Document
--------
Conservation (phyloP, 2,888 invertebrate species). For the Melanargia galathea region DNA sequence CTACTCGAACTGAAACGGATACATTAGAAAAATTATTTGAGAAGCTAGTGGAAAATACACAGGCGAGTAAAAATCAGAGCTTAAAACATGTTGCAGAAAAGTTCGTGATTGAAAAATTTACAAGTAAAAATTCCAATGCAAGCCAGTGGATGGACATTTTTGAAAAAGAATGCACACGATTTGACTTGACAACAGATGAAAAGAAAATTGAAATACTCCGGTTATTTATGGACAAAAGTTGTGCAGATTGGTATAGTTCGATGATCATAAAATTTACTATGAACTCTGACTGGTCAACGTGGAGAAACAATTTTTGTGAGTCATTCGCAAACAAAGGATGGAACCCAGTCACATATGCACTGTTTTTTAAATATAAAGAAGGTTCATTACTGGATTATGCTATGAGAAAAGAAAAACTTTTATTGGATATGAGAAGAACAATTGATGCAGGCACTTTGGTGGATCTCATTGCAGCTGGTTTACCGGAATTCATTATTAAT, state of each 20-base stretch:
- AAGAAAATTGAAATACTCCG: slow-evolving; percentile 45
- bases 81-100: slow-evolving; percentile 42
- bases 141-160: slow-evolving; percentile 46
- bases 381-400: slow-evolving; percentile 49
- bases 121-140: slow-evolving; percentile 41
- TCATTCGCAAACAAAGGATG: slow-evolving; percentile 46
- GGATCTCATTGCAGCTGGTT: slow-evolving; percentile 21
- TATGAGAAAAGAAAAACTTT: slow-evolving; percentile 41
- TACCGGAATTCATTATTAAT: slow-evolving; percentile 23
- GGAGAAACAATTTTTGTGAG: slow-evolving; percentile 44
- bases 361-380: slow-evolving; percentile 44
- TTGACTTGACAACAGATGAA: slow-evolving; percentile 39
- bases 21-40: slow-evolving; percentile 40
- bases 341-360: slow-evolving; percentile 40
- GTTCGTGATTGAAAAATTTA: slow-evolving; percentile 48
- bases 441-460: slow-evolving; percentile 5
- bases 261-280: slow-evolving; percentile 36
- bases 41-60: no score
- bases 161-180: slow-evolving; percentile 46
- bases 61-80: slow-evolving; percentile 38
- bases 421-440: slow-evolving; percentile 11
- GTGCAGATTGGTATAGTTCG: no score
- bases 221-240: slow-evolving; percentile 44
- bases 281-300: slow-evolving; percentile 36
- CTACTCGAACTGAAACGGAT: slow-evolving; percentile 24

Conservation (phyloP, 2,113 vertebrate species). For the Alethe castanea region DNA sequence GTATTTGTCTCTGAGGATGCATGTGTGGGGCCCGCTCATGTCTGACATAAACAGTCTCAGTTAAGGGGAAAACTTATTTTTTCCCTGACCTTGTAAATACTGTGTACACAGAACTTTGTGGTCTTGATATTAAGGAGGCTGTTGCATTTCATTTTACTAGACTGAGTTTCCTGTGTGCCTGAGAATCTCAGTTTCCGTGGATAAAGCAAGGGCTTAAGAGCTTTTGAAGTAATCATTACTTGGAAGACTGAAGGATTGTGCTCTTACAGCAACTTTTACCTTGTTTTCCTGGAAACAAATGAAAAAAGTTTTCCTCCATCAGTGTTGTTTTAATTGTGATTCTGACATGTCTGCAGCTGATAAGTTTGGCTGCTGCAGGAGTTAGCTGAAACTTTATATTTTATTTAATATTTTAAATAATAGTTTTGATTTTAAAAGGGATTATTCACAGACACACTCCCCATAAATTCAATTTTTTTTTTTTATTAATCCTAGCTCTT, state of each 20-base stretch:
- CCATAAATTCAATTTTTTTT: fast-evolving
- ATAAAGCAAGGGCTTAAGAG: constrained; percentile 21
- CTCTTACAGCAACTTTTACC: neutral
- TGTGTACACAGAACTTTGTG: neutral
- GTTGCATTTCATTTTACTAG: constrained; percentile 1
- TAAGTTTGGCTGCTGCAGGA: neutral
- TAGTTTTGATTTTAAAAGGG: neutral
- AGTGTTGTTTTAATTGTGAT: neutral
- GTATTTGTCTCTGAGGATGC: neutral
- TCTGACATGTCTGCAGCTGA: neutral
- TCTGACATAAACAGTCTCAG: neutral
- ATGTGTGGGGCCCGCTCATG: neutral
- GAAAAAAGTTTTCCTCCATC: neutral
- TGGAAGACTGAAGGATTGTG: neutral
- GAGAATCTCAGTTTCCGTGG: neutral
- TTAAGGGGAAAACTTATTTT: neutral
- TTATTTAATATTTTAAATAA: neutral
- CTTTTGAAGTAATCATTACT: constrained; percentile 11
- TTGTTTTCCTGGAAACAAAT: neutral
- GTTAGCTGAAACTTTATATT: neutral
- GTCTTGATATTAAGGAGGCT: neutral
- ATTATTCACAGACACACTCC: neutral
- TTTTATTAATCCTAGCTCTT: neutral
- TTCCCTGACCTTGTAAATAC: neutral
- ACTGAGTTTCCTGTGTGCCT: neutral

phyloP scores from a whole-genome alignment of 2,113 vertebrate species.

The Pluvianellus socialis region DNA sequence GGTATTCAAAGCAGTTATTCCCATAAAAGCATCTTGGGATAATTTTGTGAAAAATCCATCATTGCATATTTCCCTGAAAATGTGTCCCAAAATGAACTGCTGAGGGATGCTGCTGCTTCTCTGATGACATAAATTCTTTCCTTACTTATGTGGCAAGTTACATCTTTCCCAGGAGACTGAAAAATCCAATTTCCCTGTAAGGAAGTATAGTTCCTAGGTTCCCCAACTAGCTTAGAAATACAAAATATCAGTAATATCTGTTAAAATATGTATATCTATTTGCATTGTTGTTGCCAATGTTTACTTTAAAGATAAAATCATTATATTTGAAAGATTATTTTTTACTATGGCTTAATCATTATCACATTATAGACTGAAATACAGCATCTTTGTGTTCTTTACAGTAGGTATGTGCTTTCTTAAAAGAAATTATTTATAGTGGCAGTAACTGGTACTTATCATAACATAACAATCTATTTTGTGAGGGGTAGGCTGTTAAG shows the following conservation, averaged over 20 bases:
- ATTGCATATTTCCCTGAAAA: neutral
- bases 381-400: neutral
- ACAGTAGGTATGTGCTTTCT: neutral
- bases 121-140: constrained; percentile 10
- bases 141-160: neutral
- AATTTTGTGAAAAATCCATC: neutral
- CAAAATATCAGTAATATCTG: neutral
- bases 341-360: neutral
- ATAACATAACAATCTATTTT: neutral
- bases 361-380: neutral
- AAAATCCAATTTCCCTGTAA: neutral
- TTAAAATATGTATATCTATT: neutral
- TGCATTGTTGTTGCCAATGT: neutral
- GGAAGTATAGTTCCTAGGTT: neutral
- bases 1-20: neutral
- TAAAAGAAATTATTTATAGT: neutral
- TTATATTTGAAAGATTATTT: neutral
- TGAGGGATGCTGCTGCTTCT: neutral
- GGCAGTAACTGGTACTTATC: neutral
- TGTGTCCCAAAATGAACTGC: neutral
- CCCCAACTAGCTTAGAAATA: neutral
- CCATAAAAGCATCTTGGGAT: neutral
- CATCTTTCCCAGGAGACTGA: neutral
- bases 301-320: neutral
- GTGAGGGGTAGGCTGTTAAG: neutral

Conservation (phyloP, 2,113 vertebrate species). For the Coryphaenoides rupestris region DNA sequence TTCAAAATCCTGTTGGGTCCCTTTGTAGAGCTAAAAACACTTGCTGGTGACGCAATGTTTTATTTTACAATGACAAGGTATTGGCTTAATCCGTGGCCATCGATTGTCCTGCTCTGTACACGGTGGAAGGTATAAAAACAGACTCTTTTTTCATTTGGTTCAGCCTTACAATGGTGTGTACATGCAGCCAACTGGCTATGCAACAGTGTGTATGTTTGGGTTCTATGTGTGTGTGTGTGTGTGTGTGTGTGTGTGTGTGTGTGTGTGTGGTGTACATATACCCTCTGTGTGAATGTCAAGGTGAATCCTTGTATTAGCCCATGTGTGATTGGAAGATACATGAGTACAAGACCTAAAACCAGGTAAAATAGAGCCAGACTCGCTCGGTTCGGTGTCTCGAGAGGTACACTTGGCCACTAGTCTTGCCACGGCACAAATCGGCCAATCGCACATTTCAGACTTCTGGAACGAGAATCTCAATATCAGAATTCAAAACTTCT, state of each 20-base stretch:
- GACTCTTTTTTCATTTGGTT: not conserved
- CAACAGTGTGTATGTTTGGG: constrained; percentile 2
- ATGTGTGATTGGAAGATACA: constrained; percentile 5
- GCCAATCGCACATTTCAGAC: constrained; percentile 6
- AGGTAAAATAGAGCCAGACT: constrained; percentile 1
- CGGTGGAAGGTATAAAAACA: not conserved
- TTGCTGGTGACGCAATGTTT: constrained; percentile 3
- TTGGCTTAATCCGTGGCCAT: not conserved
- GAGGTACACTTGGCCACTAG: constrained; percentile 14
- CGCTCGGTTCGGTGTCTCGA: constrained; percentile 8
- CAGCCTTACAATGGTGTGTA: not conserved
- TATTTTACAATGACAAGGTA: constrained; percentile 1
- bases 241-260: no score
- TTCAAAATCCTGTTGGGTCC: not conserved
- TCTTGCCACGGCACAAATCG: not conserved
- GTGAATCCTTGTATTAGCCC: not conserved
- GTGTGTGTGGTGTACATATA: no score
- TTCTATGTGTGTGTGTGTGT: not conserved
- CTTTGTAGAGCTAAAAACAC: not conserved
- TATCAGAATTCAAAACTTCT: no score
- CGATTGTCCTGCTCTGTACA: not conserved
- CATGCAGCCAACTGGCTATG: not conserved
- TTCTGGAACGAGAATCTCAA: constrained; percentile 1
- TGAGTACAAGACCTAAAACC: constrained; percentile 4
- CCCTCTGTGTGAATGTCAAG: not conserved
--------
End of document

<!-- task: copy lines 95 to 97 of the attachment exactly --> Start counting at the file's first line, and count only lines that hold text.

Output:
- TCTTGCCACGGCACAAATCG: not conserved
- GTGAATCCTTGTATTAGCCC: not conserved
- GTGTGTGTGGTGTACATATA: no score